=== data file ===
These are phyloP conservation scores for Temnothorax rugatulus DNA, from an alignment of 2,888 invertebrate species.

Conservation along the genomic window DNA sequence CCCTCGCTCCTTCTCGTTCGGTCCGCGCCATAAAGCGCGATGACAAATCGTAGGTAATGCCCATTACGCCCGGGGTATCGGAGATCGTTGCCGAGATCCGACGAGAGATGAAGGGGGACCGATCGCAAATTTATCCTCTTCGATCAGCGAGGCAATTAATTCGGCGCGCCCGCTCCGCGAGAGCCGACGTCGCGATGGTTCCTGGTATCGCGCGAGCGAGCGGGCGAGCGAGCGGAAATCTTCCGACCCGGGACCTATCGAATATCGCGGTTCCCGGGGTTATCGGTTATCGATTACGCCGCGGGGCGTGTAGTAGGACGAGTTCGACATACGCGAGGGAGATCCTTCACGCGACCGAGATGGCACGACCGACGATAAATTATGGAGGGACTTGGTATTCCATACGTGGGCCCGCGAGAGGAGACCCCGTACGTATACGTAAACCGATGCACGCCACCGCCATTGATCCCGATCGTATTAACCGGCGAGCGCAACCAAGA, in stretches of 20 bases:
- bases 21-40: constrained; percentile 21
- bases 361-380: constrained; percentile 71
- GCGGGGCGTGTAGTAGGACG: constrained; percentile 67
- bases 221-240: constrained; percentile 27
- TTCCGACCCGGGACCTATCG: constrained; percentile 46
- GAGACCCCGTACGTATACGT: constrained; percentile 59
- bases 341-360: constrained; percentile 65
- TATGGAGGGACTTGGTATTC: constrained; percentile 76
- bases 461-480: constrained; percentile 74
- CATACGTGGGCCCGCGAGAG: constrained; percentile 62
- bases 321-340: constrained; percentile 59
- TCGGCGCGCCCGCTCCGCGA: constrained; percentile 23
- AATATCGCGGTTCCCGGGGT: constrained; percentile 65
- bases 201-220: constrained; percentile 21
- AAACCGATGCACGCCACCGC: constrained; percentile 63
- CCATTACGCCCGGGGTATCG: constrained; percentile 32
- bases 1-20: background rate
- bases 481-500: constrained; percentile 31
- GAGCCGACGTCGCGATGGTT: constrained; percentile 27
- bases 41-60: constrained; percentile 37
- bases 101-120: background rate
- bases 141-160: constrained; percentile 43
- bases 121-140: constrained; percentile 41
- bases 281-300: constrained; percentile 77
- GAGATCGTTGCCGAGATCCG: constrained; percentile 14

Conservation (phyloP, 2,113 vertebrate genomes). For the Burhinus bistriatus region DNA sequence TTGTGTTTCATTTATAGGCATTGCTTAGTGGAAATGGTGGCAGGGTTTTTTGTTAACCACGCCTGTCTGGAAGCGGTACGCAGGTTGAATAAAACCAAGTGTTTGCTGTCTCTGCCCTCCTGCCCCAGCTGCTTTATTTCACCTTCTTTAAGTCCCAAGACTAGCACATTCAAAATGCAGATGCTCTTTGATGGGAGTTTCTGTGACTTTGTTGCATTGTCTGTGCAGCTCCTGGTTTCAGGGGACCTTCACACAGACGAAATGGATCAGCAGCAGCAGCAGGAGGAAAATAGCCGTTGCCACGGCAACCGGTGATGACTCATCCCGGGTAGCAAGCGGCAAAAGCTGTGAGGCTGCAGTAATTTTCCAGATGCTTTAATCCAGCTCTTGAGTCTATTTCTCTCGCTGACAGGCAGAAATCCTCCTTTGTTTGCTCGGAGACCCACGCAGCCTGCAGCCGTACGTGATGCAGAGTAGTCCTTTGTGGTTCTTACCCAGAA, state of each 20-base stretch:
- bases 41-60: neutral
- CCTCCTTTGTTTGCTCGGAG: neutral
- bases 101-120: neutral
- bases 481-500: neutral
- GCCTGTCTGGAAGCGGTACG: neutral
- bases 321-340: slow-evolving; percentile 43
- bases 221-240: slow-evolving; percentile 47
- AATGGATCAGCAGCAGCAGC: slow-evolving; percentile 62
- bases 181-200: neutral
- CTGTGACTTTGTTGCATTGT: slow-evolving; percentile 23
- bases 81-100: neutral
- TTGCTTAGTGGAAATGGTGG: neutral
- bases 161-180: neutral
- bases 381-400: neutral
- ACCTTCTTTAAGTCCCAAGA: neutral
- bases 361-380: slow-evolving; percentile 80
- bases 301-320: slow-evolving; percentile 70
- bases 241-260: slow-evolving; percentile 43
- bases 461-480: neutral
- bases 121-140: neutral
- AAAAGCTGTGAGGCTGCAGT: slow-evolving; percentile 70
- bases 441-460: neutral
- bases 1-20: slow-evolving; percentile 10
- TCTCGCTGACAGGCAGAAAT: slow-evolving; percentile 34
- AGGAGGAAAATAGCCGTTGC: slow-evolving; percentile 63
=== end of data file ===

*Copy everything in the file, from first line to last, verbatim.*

These are phyloP conservation scores for Temnothorax rugatulus DNA, from an alignment of 2,888 invertebrate species.

Conservation along the genomic window DNA sequence CCCTCGCTCCTTCTCGTTCGGTCCGCGCCATAAAGCGCGATGACAAATCGTAGGTAATGCCCATTACGCCCGGGGTATCGGAGATCGTTGCCGAGATCCGACGAGAGATGAAGGGGGACCGATCGCAAATTTATCCTCTTCGATCAGCGAGGCAATTAATTCGGCGCGCCCGCTCCGCGAGAGCCGACGTCGCGATGGTTCCTGGTATCGCGCGAGCGAGCGGGCGAGCGAGCGGAAATCTTCCGACCCGGGACCTATCGAATATCGCGGTTCCCGGGGTTATCGGTTATCGATTACGCCGCGGGGCGTGTAGTAGGACGAGTTCGACATACGCGAGGGAGATCCTTCACGCGACCGAGATGGCACGACCGACGATAAATTATGGAGGGACTTGGTATTCCATACGTGGGCCCGCGAGAGGAGACCCCGTACGTATACGTAAACCGATGCACGCCACCGCCATTGATCCCGATCGTATTAACCGGCGAGCGCAACCAAGA, in stretches of 20 bases:
- bases 21-40: constrained; percentile 21
- bases 361-380: constrained; percentile 71
- GCGGGGCGTGTAGTAGGACG: constrained; percentile 67
- bases 221-240: constrained; percentile 27
- TTCCGACCCGGGACCTATCG: constrained; percentile 46
- GAGACCCCGTACGTATACGT: constrained; percentile 59
- bases 341-360: constrained; percentile 65
- TATGGAGGGACTTGGTATTC: constrained; percentile 76
- bases 461-480: constrained; percentile 74
- CATACGTGGGCCCGCGAGAG: constrained; percentile 62
- bases 321-340: constrained; percentile 59
- TCGGCGCGCCCGCTCCGCGA: constrained; percentile 23
- AATATCGCGGTTCCCGGGGT: constrained; percentile 65
- bases 201-220: constrained; percentile 21
- AAACCGATGCACGCCACCGC: constrained; percentile 63
- CCATTACGCCCGGGGTATCG: constrained; percentile 32
- bases 1-20: background rate
- bases 481-500: constrained; percentile 31
- GAGCCGACGTCGCGATGGTT: constrained; percentile 27
- bases 41-60: constrained; percentile 37
- bases 101-120: background rate
- bases 141-160: constrained; percentile 43
- bases 121-140: constrained; percentile 41
- bases 281-300: constrained; percentile 77
- GAGATCGTTGCCGAGATCCG: constrained; percentile 14

Conservation (phyloP, 2,113 vertebrate genomes). For the Burhinus bistriatus region DNA sequence TTGTGTTTCATTTATAGGCATTGCTTAGTGGAAATGGTGGCAGGGTTTTTTGTTAACCACGCCTGTCTGGAAGCGGTACGCAGGTTGAATAAAACCAAGTGTTTGCTGTCTCTGCCCTCCTGCCCCAGCTGCTTTATTTCACCTTCTTTAAGTCCCAAGACTAGCACATTCAAAATGCAGATGCTCTTTGATGGGAGTTTCTGTGACTTTGTTGCATTGTCTGTGCAGCTCCTGGTTTCAGGGGACCTTCACACAGACGAAATGGATCAGCAGCAGCAGCAGGAGGAAAATAGCCGTTGCCACGGCAACCGGTGATGACTCATCCCGGGTAGCAAGCGGCAAAAGCTGTGAGGCTGCAGTAATTTTCCAGATGCTTTAATCCAGCTCTTGAGTCTATTTCTCTCGCTGACAGGCAGAAATCCTCCTTTGTTTGCTCGGAGACCCACGCAGCCTGCAGCCGTACGTGATGCAGAGTAGTCCTTTGTGGTTCTTACCCAGAA, state of each 20-base stretch:
- bases 41-60: neutral
- CCTCCTTTGTTTGCTCGGAG: neutral
- bases 101-120: neutral
- bases 481-500: neutral
- GCCTGTCTGGAAGCGGTACG: neutral
- bases 321-340: slow-evolving; percentile 43
- bases 221-240: slow-evolving; percentile 47
- AATGGATCAGCAGCAGCAGC: slow-evolving; percentile 62
- bases 181-200: neutral
- CTGTGACTTTGTTGCATTGT: slow-evolving; percentile 23
- bases 81-100: neutral
- TTGCTTAGTGGAAATGGTGG: neutral
- bases 161-180: neutral
- bases 381-400: neutral
- ACCTTCTTTAAGTCCCAAGA: neutral
- bases 361-380: slow-evolving; percentile 80
- bases 301-320: slow-evolving; percentile 70
- bases 241-260: slow-evolving; percentile 43
- bases 461-480: neutral
- bases 121-140: neutral
- AAAAGCTGTGAGGCTGCAGT: slow-evolving; percentile 70
- bases 441-460: neutral
- bases 1-20: slow-evolving; percentile 10
- TCTCGCTGACAGGCAGAAAT: slow-evolving; percentile 34
- AGGAGGAAAATAGCCGTTGC: slow-evolving; percentile 63